The Mago will primarily be of interest to boulderers and sport climbers for the reasons outlined above. In terms of angle/gradient I've used it on slabs, walls, overhangs, and roofs and it's performed well throughout. I'd be hard pushed to name a particular discipline I thought it best at, simply because it was such a good all-rounder.

Due to its versatility it is well suited to a variety of different rock types too, having enough sensitivity for sandstone, gritstone and granite, but also enough edging power for limestone and rhyolite.

Heel hooking on the slopes and ripples of Manou, North Wales  © Alex Haslehurst
Heel hooking on the slopes and ripples of Manou, North Wales
© Alex Haslehurst


The Mago really is something of an anomaly, different to anything else out there. It's comfortable, technical, and performs well on a variety of angles, gradients, and rock types. In short: it's a good all-rounder. Were we to offer more nuanced feedback it is simply that the fit isn't for everyone - particularly the flat footed out there.

Instinct SR - £110

Having reviewed the rest of the shoes in the Instinct range back in 2016 (click here to read it) I had high hopes for the latest addition to the range - the Instinct SR. Since the original review was published the Instinct VS and VSR have become my go-to shoes, simply because between the two of them they cover virtually all styles of climbing - trad, sport, and bouldering - extremely well. The Instinct SR was going to have to do something pretty special to get a hallowed place amongst them.

Bouldering at Salt Point, California  © Penny Orr
Bouldering at Salt Point, California
© Penny Orr


The last of the SR differs a little from that used throughout the rest of the range, which I initially found a little concerning as it was the fit/last that I loved so much about the originals. The differences primarily revolve around the heel and the volume around the forefoot, which is lower than in the rest of the Instinct range. Being the owner of a relatively bulbous heel my foot didn't fit quite as naturally into the SR as it does the others, requiring a little more umph to get on. But once on it fitted perfectly, so much so that the heel never slipped - even whilst heel hooking (always a risk for a slipper).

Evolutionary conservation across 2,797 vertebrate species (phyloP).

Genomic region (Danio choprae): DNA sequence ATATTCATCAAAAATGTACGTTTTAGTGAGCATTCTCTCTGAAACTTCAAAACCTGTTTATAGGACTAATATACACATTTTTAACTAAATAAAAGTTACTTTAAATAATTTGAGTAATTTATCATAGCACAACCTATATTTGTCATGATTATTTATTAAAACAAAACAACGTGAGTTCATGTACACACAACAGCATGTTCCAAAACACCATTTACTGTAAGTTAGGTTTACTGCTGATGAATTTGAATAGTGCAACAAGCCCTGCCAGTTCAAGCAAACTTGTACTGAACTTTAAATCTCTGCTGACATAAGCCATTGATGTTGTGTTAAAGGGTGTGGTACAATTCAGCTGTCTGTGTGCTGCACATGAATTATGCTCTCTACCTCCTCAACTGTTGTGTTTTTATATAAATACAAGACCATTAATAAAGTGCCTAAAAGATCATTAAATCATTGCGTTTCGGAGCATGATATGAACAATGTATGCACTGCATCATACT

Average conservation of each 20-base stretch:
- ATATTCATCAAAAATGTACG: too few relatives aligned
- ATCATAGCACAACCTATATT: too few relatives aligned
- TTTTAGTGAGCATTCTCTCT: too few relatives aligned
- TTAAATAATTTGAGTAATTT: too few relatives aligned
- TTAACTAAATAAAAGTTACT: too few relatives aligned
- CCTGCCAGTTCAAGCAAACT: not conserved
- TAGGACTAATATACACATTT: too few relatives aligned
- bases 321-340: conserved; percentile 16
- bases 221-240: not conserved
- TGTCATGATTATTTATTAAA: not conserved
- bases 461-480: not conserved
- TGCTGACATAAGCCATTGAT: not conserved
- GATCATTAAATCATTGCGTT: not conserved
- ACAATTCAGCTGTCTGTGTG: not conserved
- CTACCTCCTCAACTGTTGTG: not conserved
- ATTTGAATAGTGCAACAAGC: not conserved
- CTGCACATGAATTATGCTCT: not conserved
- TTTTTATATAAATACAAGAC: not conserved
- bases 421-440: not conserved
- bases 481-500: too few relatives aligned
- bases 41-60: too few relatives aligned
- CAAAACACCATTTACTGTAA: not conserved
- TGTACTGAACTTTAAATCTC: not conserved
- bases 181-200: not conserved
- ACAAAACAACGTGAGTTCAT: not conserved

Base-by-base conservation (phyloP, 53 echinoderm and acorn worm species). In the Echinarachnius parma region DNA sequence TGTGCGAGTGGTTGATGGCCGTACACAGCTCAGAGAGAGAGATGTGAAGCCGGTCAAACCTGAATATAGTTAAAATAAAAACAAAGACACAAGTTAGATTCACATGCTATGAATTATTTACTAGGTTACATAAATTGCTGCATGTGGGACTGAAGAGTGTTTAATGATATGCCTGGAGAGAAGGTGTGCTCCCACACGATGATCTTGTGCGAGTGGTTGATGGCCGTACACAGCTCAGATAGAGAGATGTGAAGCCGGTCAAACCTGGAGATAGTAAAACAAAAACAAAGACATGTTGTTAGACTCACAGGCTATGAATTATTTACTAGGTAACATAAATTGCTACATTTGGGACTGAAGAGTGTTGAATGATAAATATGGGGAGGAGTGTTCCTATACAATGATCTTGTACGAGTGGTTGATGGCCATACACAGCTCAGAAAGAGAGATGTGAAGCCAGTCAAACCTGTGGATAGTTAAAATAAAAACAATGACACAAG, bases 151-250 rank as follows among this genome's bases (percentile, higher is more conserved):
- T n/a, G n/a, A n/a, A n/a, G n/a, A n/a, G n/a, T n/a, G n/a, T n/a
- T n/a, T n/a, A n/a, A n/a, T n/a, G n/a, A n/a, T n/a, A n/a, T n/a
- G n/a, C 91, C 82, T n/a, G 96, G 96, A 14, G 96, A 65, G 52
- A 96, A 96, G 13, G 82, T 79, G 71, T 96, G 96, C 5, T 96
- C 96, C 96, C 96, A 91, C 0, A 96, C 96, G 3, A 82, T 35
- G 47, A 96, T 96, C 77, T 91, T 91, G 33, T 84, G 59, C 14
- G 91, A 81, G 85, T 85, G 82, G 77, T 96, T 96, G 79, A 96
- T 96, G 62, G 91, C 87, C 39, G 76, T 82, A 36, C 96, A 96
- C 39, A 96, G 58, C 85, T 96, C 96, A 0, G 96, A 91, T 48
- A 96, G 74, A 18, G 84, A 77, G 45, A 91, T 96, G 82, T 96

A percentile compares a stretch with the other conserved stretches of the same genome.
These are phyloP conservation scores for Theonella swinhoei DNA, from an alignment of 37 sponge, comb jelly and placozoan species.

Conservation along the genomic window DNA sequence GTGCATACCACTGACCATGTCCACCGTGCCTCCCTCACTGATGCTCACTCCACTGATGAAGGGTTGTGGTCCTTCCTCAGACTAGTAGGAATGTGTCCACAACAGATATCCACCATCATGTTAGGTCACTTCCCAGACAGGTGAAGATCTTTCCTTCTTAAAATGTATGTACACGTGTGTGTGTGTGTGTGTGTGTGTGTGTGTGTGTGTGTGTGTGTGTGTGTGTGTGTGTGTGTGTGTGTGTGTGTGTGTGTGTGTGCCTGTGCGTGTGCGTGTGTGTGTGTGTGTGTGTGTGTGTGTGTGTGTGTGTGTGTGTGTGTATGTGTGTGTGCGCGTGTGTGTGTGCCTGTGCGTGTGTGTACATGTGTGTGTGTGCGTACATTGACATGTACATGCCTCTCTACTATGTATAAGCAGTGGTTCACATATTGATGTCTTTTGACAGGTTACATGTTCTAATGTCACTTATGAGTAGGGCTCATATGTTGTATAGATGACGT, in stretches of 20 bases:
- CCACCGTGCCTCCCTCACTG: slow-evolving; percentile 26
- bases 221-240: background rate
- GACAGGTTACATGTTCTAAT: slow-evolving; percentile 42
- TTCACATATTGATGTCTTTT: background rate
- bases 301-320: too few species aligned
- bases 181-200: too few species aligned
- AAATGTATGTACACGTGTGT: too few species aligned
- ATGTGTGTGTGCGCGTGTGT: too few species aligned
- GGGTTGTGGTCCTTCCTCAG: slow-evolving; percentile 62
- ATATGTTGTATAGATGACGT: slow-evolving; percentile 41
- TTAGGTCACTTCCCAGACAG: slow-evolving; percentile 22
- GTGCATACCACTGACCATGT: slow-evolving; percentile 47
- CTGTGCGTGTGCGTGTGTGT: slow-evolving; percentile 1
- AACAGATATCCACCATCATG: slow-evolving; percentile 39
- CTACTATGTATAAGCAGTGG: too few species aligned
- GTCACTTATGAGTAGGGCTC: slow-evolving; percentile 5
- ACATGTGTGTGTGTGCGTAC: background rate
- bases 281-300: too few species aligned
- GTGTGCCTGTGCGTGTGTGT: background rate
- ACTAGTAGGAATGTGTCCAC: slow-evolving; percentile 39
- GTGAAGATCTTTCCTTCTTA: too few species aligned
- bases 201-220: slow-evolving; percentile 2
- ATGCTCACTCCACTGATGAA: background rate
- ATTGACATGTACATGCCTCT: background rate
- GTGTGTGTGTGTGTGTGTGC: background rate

The SR is also a little stiffer than its cousins, featuring a 3/4 3.5mm XS Grip sole unit as opposed to the 1/2 3mm on the the VS and VSR. This roughly translates to it being better on edges and less sensitive on smears. I actually thought they were a little clunky straight out of the box, hence didn't fall in love with them immediately, but after a few weeks use in Bishop they swiftly became my go-to shoe, providing that balance of stiffness and sensitivity that I've come to love from the Instinct range.

Scarpa Instinct SR Side

Scarpa Instinct SR Front

Scarpa Instinct SR Sole

In terms of sizing I went down a single European shoe size, but due to the change in heel/forefoot volume it does feel snugger than the equivalent VS and VSR. Considering it's a slipper it is remarkably resilient to give too, not succumbing to quite the same level of stretch as some, but maturing from more of an edging into more of a smearing shoe.


On the Scarpa website it says that "the Instinct SR was designed with indoor climbing in mind", which I find surprising, not least because the Furia S (reviewed further down) is far better suited as a performance indoor/comp shoe. In fact I think that the SR's stiffness would realistically make them a poor choice for indoors, with edging being its natural environment. As such, the Instinct SR - at least in my eyes - works best for bouldering and sport climbing outdoors, where you're either looking for an edge or a good edge/smear combo (once worn in).

From a performance perspective the one area that the SR truly outstrips the rest of the Instinct range is toe-hooking. Whilst the pattern used on the VS and VSR is good, the rubber used on the top of the SR is softer and more generous. However, most important of all is that its placement has truly been integrated into the shoe's design. This statement sounds odd in isolation, but simply adding rubber to the top of the toe can have an extremely detrimental effect on comfort if it isn't done properly (naming no names), but thankfully Scarpa have done their usual professional job of creating something that is both comfortable and technical.